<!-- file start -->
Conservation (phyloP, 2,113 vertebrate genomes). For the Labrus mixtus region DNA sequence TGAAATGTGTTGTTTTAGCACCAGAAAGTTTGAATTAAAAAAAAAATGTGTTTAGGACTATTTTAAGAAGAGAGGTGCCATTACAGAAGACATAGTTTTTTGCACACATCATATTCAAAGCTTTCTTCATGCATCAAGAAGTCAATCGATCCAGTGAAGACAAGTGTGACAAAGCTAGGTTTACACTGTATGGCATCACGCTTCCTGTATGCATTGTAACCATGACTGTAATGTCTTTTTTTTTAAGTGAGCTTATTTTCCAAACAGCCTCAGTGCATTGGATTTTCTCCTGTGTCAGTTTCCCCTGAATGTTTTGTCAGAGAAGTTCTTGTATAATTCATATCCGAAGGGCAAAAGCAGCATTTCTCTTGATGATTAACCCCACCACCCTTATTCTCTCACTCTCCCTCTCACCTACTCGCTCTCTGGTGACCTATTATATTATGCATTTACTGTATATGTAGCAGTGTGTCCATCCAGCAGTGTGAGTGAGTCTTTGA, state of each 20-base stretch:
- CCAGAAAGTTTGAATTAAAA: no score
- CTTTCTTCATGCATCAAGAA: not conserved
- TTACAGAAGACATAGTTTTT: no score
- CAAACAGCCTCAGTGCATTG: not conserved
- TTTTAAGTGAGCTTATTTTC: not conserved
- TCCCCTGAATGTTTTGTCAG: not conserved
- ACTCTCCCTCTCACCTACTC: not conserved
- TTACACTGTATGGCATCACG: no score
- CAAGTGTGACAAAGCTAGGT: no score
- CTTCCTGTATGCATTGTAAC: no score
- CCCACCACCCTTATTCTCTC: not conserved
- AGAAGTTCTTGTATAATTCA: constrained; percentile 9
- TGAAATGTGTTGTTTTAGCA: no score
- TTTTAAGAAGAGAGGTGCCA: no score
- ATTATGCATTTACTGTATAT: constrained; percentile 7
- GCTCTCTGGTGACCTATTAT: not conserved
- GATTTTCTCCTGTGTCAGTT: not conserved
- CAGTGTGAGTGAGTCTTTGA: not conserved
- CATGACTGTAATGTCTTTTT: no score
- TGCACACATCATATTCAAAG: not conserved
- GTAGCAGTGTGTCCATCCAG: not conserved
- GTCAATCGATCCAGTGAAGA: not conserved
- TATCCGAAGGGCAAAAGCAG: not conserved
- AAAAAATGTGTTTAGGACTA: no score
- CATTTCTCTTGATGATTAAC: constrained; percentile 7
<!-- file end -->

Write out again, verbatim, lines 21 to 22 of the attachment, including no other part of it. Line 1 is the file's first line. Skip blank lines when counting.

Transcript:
- TGCACACATCATATTCAAAG: not conserved
- GTAGCAGTGTGTCCATCCAG: not conserved